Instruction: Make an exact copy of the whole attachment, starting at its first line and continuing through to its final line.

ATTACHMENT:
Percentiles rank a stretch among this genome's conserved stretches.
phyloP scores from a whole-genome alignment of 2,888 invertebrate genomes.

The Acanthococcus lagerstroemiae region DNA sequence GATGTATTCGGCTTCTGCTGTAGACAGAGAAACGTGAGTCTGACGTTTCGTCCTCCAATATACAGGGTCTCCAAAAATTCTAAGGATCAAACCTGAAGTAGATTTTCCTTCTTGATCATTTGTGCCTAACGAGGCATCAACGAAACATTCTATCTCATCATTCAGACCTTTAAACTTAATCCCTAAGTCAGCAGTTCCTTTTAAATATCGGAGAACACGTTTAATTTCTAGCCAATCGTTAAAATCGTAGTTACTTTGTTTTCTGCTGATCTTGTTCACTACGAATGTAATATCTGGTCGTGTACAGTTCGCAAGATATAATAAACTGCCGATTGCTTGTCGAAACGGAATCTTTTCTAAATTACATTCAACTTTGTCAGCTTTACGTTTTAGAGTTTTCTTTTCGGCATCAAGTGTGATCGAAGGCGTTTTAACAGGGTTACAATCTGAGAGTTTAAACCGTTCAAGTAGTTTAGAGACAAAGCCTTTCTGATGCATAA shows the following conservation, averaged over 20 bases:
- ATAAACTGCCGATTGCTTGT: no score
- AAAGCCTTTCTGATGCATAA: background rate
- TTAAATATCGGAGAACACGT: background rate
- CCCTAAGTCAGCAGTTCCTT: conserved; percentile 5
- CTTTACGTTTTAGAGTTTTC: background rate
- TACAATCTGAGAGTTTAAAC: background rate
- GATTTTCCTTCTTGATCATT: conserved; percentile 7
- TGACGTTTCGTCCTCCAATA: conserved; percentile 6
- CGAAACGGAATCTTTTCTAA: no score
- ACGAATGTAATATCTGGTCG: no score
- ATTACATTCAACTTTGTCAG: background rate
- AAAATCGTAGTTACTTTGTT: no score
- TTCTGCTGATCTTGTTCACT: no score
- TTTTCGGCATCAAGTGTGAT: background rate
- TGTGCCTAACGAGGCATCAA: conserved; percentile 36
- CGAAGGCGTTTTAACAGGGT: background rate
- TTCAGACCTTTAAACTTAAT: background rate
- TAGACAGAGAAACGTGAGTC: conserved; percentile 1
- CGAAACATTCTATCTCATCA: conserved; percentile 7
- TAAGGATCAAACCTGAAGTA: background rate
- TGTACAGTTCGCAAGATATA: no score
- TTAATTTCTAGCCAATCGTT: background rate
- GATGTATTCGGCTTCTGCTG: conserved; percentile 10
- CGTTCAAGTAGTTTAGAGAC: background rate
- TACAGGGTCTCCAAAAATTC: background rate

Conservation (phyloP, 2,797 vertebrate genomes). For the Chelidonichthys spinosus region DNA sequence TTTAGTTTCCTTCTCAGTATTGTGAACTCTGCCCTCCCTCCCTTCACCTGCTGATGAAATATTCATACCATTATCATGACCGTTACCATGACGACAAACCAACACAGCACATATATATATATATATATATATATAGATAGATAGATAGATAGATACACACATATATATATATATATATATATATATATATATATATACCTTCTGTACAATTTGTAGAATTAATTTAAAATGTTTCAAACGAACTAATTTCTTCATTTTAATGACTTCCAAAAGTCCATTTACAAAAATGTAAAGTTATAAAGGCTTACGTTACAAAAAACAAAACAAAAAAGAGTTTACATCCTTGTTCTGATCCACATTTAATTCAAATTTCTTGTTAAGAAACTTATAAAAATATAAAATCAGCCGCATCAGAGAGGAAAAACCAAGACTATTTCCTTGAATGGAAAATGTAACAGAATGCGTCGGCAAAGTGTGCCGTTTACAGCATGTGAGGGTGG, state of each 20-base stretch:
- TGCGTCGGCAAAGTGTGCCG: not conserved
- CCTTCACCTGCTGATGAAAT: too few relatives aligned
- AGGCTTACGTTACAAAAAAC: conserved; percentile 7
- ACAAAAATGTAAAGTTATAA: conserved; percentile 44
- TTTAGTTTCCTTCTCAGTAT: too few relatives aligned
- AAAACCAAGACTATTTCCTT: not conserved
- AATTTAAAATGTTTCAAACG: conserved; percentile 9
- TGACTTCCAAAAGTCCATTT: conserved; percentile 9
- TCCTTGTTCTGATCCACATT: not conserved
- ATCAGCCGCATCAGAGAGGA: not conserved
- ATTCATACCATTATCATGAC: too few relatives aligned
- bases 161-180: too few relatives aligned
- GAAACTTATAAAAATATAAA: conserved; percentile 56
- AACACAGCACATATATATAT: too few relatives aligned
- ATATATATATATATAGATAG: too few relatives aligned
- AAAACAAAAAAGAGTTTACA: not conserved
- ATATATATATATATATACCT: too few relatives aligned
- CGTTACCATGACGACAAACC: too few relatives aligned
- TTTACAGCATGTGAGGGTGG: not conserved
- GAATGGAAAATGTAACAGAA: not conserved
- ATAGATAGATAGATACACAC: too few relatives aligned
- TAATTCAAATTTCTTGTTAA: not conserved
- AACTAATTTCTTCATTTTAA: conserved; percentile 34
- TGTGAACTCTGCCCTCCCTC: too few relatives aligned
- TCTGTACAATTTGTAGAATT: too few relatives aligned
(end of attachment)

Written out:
Percentiles rank a stretch among this genome's conserved stretches.
phyloP scores from a whole-genome alignment of 2,888 invertebrate genomes.

The Acanthococcus lagerstroemiae region DNA sequence GATGTATTCGGCTTCTGCTGTAGACAGAGAAACGTGAGTCTGACGTTTCGTCCTCCAATATACAGGGTCTCCAAAAATTCTAAGGATCAAACCTGAAGTAGATTTTCCTTCTTGATCATTTGTGCCTAACGAGGCATCAACGAAACATTCTATCTCATCATTCAGACCTTTAAACTTAATCCCTAAGTCAGCAGTTCCTTTTAAATATCGGAGAACACGTTTAATTTCTAGCCAATCGTTAAAATCGTAGTTACTTTGTTTTCTGCTGATCTTGTTCACTACGAATGTAATATCTGGTCGTGTACAGTTCGCAAGATATAATAAACTGCCGATTGCTTGTCGAAACGGAATCTTTTCTAAATTACATTCAACTTTGTCAGCTTTACGTTTTAGAGTTTTCTTTTCGGCATCAAGTGTGATCGAAGGCGTTTTAACAGGGTTACAATCTGAGAGTTTAAACCGTTCAAGTAGTTTAGAGACAAAGCCTTTCTGATGCATAA shows the following conservation, averaged over 20 bases:
- ATAAACTGCCGATTGCTTGT: no score
- AAAGCCTTTCTGATGCATAA: background rate
- TTAAATATCGGAGAACACGT: background rate
- CCCTAAGTCAGCAGTTCCTT: conserved; percentile 5
- CTTTACGTTTTAGAGTTTTC: background rate
- TACAATCTGAGAGTTTAAAC: background rate
- GATTTTCCTTCTTGATCATT: conserved; percentile 7
- TGACGTTTCGTCCTCCAATA: conserved; percentile 6
- CGAAACGGAATCTTTTCTAA: no score
- ACGAATGTAATATCTGGTCG: no score
- ATTACATTCAACTTTGTCAG: background rate
- AAAATCGTAGTTACTTTGTT: no score
- TTCTGCTGATCTTGTTCACT: no score
- TTTTCGGCATCAAGTGTGAT: background rate
- TGTGCCTAACGAGGCATCAA: conserved; percentile 36
- CGAAGGCGTTTTAACAGGGT: background rate
- TTCAGACCTTTAAACTTAAT: background rate
- TAGACAGAGAAACGTGAGTC: conserved; percentile 1
- CGAAACATTCTATCTCATCA: conserved; percentile 7
- TAAGGATCAAACCTGAAGTA: background rate
- TGTACAGTTCGCAAGATATA: no score
- TTAATTTCTAGCCAATCGTT: background rate
- GATGTATTCGGCTTCTGCTG: conserved; percentile 10
- CGTTCAAGTAGTTTAGAGAC: background rate
- TACAGGGTCTCCAAAAATTC: background rate

Conservation (phyloP, 2,797 vertebrate genomes). For the Chelidonichthys spinosus region DNA sequence TTTAGTTTCCTTCTCAGTATTGTGAACTCTGCCCTCCCTCCCTTCACCTGCTGATGAAATATTCATACCATTATCATGACCGTTACCATGACGACAAACCAACACAGCACATATATATATATATATATATATATAGATAGATAGATAGATAGATACACACATATATATATATATATATATATATATATATATATATACCTTCTGTACAATTTGTAGAATTAATTTAAAATGTTTCAAACGAACTAATTTCTTCATTTTAATGACTTCCAAAAGTCCATTTACAAAAATGTAAAGTTATAAAGGCTTACGTTACAAAAAACAAAACAAAAAAGAGTTTACATCCTTGTTCTGATCCACATTTAATTCAAATTTCTTGTTAAGAAACTTATAAAAATATAAAATCAGCCGCATCAGAGAGGAAAAACCAAGACTATTTCCTTGAATGGAAAATGTAACAGAATGCGTCGGCAAAGTGTGCCGTTTACAGCATGTGAGGGTGG, state of each 20-base stretch:
- TGCGTCGGCAAAGTGTGCCG: not conserved
- CCTTCACCTGCTGATGAAAT: too few relatives aligned
- AGGCTTACGTTACAAAAAAC: conserved; percentile 7
- ACAAAAATGTAAAGTTATAA: conserved; percentile 44
- TTTAGTTTCCTTCTCAGTAT: too few relatives aligned
- AAAACCAAGACTATTTCCTT: not conserved
- AATTTAAAATGTTTCAAACG: conserved; percentile 9
- TGACTTCCAAAAGTCCATTT: conserved; percentile 9
- TCCTTGTTCTGATCCACATT: not conserved
- ATCAGCCGCATCAGAGAGGA: not conserved
- ATTCATACCATTATCATGAC: too few relatives aligned
- bases 161-180: too few relatives aligned
- GAAACTTATAAAAATATAAA: conserved; percentile 56
- AACACAGCACATATATATAT: too few relatives aligned
- ATATATATATATATAGATAG: too few relatives aligned
- AAAACAAAAAAGAGTTTACA: not conserved
- ATATATATATATATATACCT: too few relatives aligned
- CGTTACCATGACGACAAACC: too few relatives aligned
- TTTACAGCATGTGAGGGTGG: not conserved
- GAATGGAAAATGTAACAGAA: not conserved
- ATAGATAGATAGATACACAC: too few relatives aligned
- TAATTCAAATTTCTTGTTAA: not conserved
- AACTAATTTCTTCATTTTAA: conserved; percentile 34
- TGTGAACTCTGCCCTCCCTC: too few relatives aligned
- TCTGTACAATTTGTAGAATT: too few relatives aligned